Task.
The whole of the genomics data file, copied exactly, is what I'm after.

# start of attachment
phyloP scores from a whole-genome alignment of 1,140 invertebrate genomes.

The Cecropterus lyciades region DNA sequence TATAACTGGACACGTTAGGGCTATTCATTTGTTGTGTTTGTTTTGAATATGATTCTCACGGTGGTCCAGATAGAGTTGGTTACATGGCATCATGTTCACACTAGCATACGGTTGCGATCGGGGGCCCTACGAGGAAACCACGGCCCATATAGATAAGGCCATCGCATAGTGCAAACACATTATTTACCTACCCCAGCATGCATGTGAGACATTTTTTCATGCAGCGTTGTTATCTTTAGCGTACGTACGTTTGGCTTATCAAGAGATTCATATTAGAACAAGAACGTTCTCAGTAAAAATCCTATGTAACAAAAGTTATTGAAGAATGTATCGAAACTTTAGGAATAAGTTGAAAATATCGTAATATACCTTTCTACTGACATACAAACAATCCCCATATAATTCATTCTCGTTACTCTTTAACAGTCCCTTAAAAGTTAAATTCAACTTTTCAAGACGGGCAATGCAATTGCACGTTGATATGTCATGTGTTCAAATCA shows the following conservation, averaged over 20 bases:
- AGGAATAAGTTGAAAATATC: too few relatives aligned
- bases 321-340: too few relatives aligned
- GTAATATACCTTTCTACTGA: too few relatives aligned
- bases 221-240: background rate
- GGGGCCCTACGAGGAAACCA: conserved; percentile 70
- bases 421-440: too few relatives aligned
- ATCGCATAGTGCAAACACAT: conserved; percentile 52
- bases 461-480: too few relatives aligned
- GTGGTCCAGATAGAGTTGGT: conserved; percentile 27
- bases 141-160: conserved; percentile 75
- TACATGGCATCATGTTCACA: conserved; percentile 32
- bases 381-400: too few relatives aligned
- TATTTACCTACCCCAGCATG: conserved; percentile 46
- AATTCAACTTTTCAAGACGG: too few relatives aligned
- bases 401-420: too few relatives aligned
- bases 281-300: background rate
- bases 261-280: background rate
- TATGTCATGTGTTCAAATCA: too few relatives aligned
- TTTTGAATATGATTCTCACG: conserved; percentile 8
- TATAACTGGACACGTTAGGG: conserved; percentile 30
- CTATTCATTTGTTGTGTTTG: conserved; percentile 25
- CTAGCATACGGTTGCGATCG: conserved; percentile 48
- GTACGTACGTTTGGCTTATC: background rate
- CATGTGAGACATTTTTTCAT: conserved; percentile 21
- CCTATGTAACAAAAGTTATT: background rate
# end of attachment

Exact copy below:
phyloP scores from a whole-genome alignment of 1,140 invertebrate genomes.

The Cecropterus lyciades region DNA sequence TATAACTGGACACGTTAGGGCTATTCATTTGTTGTGTTTGTTTTGAATATGATTCTCACGGTGGTCCAGATAGAGTTGGTTACATGGCATCATGTTCACACTAGCATACGGTTGCGATCGGGGGCCCTACGAGGAAACCACGGCCCATATAGATAAGGCCATCGCATAGTGCAAACACATTATTTACCTACCCCAGCATGCATGTGAGACATTTTTTCATGCAGCGTTGTTATCTTTAGCGTACGTACGTTTGGCTTATCAAGAGATTCATATTAGAACAAGAACGTTCTCAGTAAAAATCCTATGTAACAAAAGTTATTGAAGAATGTATCGAAACTTTAGGAATAAGTTGAAAATATCGTAATATACCTTTCTACTGACATACAAACAATCCCCATATAATTCATTCTCGTTACTCTTTAACAGTCCCTTAAAAGTTAAATTCAACTTTTCAAGACGGGCAATGCAATTGCACGTTGATATGTCATGTGTTCAAATCA shows the following conservation, averaged over 20 bases:
- AGGAATAAGTTGAAAATATC: too few relatives aligned
- bases 321-340: too few relatives aligned
- GTAATATACCTTTCTACTGA: too few relatives aligned
- bases 221-240: background rate
- GGGGCCCTACGAGGAAACCA: conserved; percentile 70
- bases 421-440: too few relatives aligned
- ATCGCATAGTGCAAACACAT: conserved; percentile 52
- bases 461-480: too few relatives aligned
- GTGGTCCAGATAGAGTTGGT: conserved; percentile 27
- bases 141-160: conserved; percentile 75
- TACATGGCATCATGTTCACA: conserved; percentile 32
- bases 381-400: too few relatives aligned
- TATTTACCTACCCCAGCATG: conserved; percentile 46
- AATTCAACTTTTCAAGACGG: too few relatives aligned
- bases 401-420: too few relatives aligned
- bases 281-300: background rate
- bases 261-280: background rate
- TATGTCATGTGTTCAAATCA: too few relatives aligned
- TTTTGAATATGATTCTCACG: conserved; percentile 8
- TATAACTGGACACGTTAGGG: conserved; percentile 30
- CTATTCATTTGTTGTGTTTG: conserved; percentile 25
- CTAGCATACGGTTGCGATCG: conserved; percentile 48
- GTACGTACGTTTGGCTTATC: background rate
- CATGTGAGACATTTTTTCAT: conserved; percentile 21
- CCTATGTAACAAAAGTTATT: background rate